(1829–1901). Bishop and historian. Stubbs was one of the last of the Victorian scholars who, like Macaulay
, could pursue a separate career yet make a massive contribution to historical study. Born at Knaresborough, son of a solicitor, he remarked that under the shadow of the great castle, he could hardly fail to be interested in history. On graduating from Christ Church, Oxford, in 1848, he became a fellow of Trinity, Oxford, but in 1850 moved to a college living at Navestock in Essex. His private studies led to the regius chair of modern history at Oxford in 1866, which he held until 1883, when he became bishop of Chester, and from 1888 of Oxford. His Select Charters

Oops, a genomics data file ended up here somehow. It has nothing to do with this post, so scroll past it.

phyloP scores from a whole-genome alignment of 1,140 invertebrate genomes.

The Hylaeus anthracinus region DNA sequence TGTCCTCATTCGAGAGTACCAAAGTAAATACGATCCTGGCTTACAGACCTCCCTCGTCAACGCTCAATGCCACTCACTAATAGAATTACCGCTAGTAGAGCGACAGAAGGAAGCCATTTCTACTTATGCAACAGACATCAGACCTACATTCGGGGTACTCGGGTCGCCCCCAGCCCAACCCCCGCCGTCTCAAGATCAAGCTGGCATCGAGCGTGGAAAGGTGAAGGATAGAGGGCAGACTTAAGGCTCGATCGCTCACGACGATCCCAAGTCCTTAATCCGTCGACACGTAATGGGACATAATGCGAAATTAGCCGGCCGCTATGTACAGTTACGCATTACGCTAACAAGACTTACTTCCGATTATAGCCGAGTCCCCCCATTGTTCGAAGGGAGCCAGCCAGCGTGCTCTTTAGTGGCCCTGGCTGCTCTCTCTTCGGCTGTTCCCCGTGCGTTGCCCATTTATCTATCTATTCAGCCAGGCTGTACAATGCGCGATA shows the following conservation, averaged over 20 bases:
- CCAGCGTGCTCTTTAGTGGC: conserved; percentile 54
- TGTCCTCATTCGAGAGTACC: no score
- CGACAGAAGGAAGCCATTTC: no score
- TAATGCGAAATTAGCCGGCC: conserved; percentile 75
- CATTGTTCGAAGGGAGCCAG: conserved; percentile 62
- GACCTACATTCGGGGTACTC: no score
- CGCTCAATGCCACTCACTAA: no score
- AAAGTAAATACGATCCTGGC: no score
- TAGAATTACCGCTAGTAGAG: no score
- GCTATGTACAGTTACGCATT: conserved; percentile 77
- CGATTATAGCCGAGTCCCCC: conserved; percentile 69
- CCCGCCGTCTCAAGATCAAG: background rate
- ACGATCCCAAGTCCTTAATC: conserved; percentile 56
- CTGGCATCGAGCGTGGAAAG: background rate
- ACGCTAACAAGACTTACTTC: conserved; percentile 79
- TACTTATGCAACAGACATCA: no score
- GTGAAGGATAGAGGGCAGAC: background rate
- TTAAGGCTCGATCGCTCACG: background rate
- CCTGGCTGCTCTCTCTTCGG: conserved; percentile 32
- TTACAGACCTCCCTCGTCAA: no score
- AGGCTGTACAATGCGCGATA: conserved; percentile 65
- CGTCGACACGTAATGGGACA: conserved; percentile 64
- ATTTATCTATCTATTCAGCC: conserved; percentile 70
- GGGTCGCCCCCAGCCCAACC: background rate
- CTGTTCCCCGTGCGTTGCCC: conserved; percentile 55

(1860) became prescribed reading for generations of undergraduates, he edited nineteen volumes of the Rolls series, and his Constitutional History
appeared from 1873 to 1878. Though a devoted Tory
and a high churchman, his historical approach was whiggish: of the English constitution he wrote that his aim was to trace ‘a distinct growth from a well-defined germ to full maturity’. Stubbs was severely taken to task by 20th-cent. historians for sentimentality towards Parliament as an institution. But by refusing to acknowledge the context in which he lived and worked, they convicted themselves of the very fault of which they complained so loudly.
J. A. Cannon
William Stubbs, 1825–1901, English historian, educated at Oxford. Ordained in 1850, he was a professor of modern history at Oxford until in 1884 he was made bishop of Chester. Stubbs's critical studies of source materials transformed the study of medieval history. His Constitutional History of England (3 vol., 1874–78) and Select Charters (1870, 9th ed. rev. by H. W. Davis, 1913) remain standard textbooks. Stubbs also edited many texts for the
of medieval English chronicles.